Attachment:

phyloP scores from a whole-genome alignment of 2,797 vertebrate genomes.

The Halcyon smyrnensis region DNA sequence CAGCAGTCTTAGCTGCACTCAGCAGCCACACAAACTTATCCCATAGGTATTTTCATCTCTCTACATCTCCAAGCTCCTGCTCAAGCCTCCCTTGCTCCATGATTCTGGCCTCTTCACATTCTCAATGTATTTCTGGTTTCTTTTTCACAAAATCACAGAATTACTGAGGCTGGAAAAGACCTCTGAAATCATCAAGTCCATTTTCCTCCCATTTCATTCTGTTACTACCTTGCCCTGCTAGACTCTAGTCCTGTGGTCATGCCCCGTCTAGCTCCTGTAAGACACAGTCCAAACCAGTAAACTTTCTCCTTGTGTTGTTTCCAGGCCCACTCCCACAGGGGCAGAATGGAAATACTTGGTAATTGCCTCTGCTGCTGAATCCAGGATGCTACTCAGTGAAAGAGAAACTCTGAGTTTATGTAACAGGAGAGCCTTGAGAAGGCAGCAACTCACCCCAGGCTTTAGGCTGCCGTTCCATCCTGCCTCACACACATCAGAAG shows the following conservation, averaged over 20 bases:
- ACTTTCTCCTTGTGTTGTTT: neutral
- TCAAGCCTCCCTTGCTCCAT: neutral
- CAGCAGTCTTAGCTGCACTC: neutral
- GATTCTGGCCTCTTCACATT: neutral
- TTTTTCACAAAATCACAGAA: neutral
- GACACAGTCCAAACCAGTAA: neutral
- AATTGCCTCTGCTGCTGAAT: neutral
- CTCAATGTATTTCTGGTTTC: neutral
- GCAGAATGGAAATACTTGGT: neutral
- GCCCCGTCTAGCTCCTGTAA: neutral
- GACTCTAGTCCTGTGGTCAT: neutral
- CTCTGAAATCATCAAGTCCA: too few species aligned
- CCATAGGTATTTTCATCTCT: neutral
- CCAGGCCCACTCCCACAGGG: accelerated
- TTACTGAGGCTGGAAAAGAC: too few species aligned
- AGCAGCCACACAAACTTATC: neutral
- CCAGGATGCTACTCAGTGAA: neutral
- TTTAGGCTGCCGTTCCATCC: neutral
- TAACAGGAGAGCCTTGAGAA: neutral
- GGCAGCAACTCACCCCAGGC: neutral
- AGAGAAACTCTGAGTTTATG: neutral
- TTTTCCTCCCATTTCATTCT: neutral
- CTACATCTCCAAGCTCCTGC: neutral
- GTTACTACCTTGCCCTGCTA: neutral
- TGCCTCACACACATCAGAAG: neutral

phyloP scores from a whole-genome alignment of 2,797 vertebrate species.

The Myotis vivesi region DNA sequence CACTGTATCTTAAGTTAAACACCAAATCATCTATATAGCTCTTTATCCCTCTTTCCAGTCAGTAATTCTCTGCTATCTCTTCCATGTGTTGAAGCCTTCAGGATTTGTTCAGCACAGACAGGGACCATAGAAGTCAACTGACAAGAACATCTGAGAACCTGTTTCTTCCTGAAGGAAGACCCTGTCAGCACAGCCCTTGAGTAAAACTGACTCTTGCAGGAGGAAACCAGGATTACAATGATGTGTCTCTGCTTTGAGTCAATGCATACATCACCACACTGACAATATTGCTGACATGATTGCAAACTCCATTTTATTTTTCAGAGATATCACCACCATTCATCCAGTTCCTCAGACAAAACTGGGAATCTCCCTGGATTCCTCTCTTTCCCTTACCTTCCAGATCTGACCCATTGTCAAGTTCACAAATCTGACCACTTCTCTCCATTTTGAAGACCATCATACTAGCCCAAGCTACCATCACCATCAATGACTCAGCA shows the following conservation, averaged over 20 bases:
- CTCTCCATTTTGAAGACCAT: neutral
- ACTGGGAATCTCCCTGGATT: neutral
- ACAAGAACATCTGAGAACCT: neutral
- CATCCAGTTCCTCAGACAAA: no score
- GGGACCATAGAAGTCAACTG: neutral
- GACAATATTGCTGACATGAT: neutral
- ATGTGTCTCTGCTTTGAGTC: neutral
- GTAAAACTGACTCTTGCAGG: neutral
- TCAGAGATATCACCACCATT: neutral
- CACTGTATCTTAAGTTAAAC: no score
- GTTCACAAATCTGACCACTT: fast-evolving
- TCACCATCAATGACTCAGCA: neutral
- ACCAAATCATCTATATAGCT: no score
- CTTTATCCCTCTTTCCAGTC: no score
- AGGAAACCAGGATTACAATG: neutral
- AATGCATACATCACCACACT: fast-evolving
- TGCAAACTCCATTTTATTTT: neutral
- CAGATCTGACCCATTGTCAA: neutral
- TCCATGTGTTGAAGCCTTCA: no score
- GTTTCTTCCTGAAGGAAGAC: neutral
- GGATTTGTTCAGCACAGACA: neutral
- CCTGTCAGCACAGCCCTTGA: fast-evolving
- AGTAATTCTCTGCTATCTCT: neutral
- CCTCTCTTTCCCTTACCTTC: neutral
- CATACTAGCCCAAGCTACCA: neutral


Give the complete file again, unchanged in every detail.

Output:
phyloP scores from a whole-genome alignment of 2,797 vertebrate genomes.

The Halcyon smyrnensis region DNA sequence CAGCAGTCTTAGCTGCACTCAGCAGCCACACAAACTTATCCCATAGGTATTTTCATCTCTCTACATCTCCAAGCTCCTGCTCAAGCCTCCCTTGCTCCATGATTCTGGCCTCTTCACATTCTCAATGTATTTCTGGTTTCTTTTTCACAAAATCACAGAATTACTGAGGCTGGAAAAGACCTCTGAAATCATCAAGTCCATTTTCCTCCCATTTCATTCTGTTACTACCTTGCCCTGCTAGACTCTAGTCCTGTGGTCATGCCCCGTCTAGCTCCTGTAAGACACAGTCCAAACCAGTAAACTTTCTCCTTGTGTTGTTTCCAGGCCCACTCCCACAGGGGCAGAATGGAAATACTTGGTAATTGCCTCTGCTGCTGAATCCAGGATGCTACTCAGTGAAAGAGAAACTCTGAGTTTATGTAACAGGAGAGCCTTGAGAAGGCAGCAACTCACCCCAGGCTTTAGGCTGCCGTTCCATCCTGCCTCACACACATCAGAAG shows the following conservation, averaged over 20 bases:
- ACTTTCTCCTTGTGTTGTTT: neutral
- TCAAGCCTCCCTTGCTCCAT: neutral
- CAGCAGTCTTAGCTGCACTC: neutral
- GATTCTGGCCTCTTCACATT: neutral
- TTTTTCACAAAATCACAGAA: neutral
- GACACAGTCCAAACCAGTAA: neutral
- AATTGCCTCTGCTGCTGAAT: neutral
- CTCAATGTATTTCTGGTTTC: neutral
- GCAGAATGGAAATACTTGGT: neutral
- GCCCCGTCTAGCTCCTGTAA: neutral
- GACTCTAGTCCTGTGGTCAT: neutral
- CTCTGAAATCATCAAGTCCA: too few species aligned
- CCATAGGTATTTTCATCTCT: neutral
- CCAGGCCCACTCCCACAGGG: accelerated
- TTACTGAGGCTGGAAAAGAC: too few species aligned
- AGCAGCCACACAAACTTATC: neutral
- CCAGGATGCTACTCAGTGAA: neutral
- TTTAGGCTGCCGTTCCATCC: neutral
- TAACAGGAGAGCCTTGAGAA: neutral
- GGCAGCAACTCACCCCAGGC: neutral
- AGAGAAACTCTGAGTTTATG: neutral
- TTTTCCTCCCATTTCATTCT: neutral
- CTACATCTCCAAGCTCCTGC: neutral
- GTTACTACCTTGCCCTGCTA: neutral
- TGCCTCACACACATCAGAAG: neutral

phyloP scores from a whole-genome alignment of 2,797 vertebrate species.

The Myotis vivesi region DNA sequence CACTGTATCTTAAGTTAAACACCAAATCATCTATATAGCTCTTTATCCCTCTTTCCAGTCAGTAATTCTCTGCTATCTCTTCCATGTGTTGAAGCCTTCAGGATTTGTTCAGCACAGACAGGGACCATAGAAGTCAACTGACAAGAACATCTGAGAACCTGTTTCTTCCTGAAGGAAGACCCTGTCAGCACAGCCCTTGAGTAAAACTGACTCTTGCAGGAGGAAACCAGGATTACAATGATGTGTCTCTGCTTTGAGTCAATGCATACATCACCACACTGACAATATTGCTGACATGATTGCAAACTCCATTTTATTTTTCAGAGATATCACCACCATTCATCCAGTTCCTCAGACAAAACTGGGAATCTCCCTGGATTCCTCTCTTTCCCTTACCTTCCAGATCTGACCCATTGTCAAGTTCACAAATCTGACCACTTCTCTCCATTTTGAAGACCATCATACTAGCCCAAGCTACCATCACCATCAATGACTCAGCA shows the following conservation, averaged over 20 bases:
- CTCTCCATTTTGAAGACCAT: neutral
- ACTGGGAATCTCCCTGGATT: neutral
- ACAAGAACATCTGAGAACCT: neutral
- CATCCAGTTCCTCAGACAAA: no score
- GGGACCATAGAAGTCAACTG: neutral
- GACAATATTGCTGACATGAT: neutral
- ATGTGTCTCTGCTTTGAGTC: neutral
- GTAAAACTGACTCTTGCAGG: neutral
- TCAGAGATATCACCACCATT: neutral
- CACTGTATCTTAAGTTAAAC: no score
- GTTCACAAATCTGACCACTT: fast-evolving
- TCACCATCAATGACTCAGCA: neutral
- ACCAAATCATCTATATAGCT: no score
- CTTTATCCCTCTTTCCAGTC: no score
- AGGAAACCAGGATTACAATG: neutral
- AATGCATACATCACCACACT: fast-evolving
- TGCAAACTCCATTTTATTTT: neutral
- CAGATCTGACCCATTGTCAA: neutral
- TCCATGTGTTGAAGCCTTCA: no score
- GTTTCTTCCTGAAGGAAGAC: neutral
- GGATTTGTTCAGCACAGACA: neutral
- CCTGTCAGCACAGCCCTTGA: fast-evolving
- AGTAATTCTCTGCTATCTCT: neutral
- CCTCTCTTTCCCTTACCTTC: neutral
- CATACTAGCCCAAGCTACCA: neutral